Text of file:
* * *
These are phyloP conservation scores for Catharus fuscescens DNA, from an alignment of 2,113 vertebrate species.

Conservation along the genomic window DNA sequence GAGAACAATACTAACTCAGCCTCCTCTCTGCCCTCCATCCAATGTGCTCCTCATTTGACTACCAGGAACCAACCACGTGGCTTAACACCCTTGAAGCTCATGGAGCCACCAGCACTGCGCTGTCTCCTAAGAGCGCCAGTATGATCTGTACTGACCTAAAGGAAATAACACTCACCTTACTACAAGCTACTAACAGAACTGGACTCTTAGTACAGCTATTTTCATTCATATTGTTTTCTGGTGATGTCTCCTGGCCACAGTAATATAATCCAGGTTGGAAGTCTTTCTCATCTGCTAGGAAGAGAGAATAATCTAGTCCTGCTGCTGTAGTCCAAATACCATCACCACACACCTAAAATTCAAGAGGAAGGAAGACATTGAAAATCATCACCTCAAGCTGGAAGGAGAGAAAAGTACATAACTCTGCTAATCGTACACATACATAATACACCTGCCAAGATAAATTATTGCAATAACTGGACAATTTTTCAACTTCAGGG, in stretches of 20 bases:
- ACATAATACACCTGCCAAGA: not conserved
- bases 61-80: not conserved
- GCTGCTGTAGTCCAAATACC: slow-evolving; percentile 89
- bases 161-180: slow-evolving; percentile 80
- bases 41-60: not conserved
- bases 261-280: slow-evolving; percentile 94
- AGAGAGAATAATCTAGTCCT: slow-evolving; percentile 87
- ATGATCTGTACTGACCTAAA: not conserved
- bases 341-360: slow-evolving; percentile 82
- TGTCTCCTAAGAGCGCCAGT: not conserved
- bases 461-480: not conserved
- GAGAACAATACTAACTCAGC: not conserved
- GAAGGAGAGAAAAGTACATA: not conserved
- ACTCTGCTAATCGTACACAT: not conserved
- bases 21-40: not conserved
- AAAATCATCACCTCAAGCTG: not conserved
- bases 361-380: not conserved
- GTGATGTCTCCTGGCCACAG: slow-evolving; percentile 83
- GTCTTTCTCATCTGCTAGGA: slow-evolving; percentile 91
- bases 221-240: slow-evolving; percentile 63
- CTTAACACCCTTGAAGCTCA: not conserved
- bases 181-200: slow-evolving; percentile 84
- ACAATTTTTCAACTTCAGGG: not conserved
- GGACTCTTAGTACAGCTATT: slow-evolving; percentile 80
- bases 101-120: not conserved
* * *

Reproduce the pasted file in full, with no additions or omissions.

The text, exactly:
These are phyloP conservation scores for Catharus fuscescens DNA, from an alignment of 2,113 vertebrate species.

Conservation along the genomic window DNA sequence GAGAACAATACTAACTCAGCCTCCTCTCTGCCCTCCATCCAATGTGCTCCTCATTTGACTACCAGGAACCAACCACGTGGCTTAACACCCTTGAAGCTCATGGAGCCACCAGCACTGCGCTGTCTCCTAAGAGCGCCAGTATGATCTGTACTGACCTAAAGGAAATAACACTCACCTTACTACAAGCTACTAACAGAACTGGACTCTTAGTACAGCTATTTTCATTCATATTGTTTTCTGGTGATGTCTCCTGGCCACAGTAATATAATCCAGGTTGGAAGTCTTTCTCATCTGCTAGGAAGAGAGAATAATCTAGTCCTGCTGCTGTAGTCCAAATACCATCACCACACACCTAAAATTCAAGAGGAAGGAAGACATTGAAAATCATCACCTCAAGCTGGAAGGAGAGAAAAGTACATAACTCTGCTAATCGTACACATACATAATACACCTGCCAAGATAAATTATTGCAATAACTGGACAATTTTTCAACTTCAGGG, in stretches of 20 bases:
- ACATAATACACCTGCCAAGA: not conserved
- bases 61-80: not conserved
- GCTGCTGTAGTCCAAATACC: slow-evolving; percentile 89
- bases 161-180: slow-evolving; percentile 80
- bases 41-60: not conserved
- bases 261-280: slow-evolving; percentile 94
- AGAGAGAATAATCTAGTCCT: slow-evolving; percentile 87
- ATGATCTGTACTGACCTAAA: not conserved
- bases 341-360: slow-evolving; percentile 82
- TGTCTCCTAAGAGCGCCAGT: not conserved
- bases 461-480: not conserved
- GAGAACAATACTAACTCAGC: not conserved
- GAAGGAGAGAAAAGTACATA: not conserved
- ACTCTGCTAATCGTACACAT: not conserved
- bases 21-40: not conserved
- AAAATCATCACCTCAAGCTG: not conserved
- bases 361-380: not conserved
- GTGATGTCTCCTGGCCACAG: slow-evolving; percentile 83
- GTCTTTCTCATCTGCTAGGA: slow-evolving; percentile 91
- bases 221-240: slow-evolving; percentile 63
- CTTAACACCCTTGAAGCTCA: not conserved
- bases 181-200: slow-evolving; percentile 84
- ACAATTTTTCAACTTCAGGG: not conserved
- GGACTCTTAGTACAGCTATT: slow-evolving; percentile 80
- bases 101-120: not conserved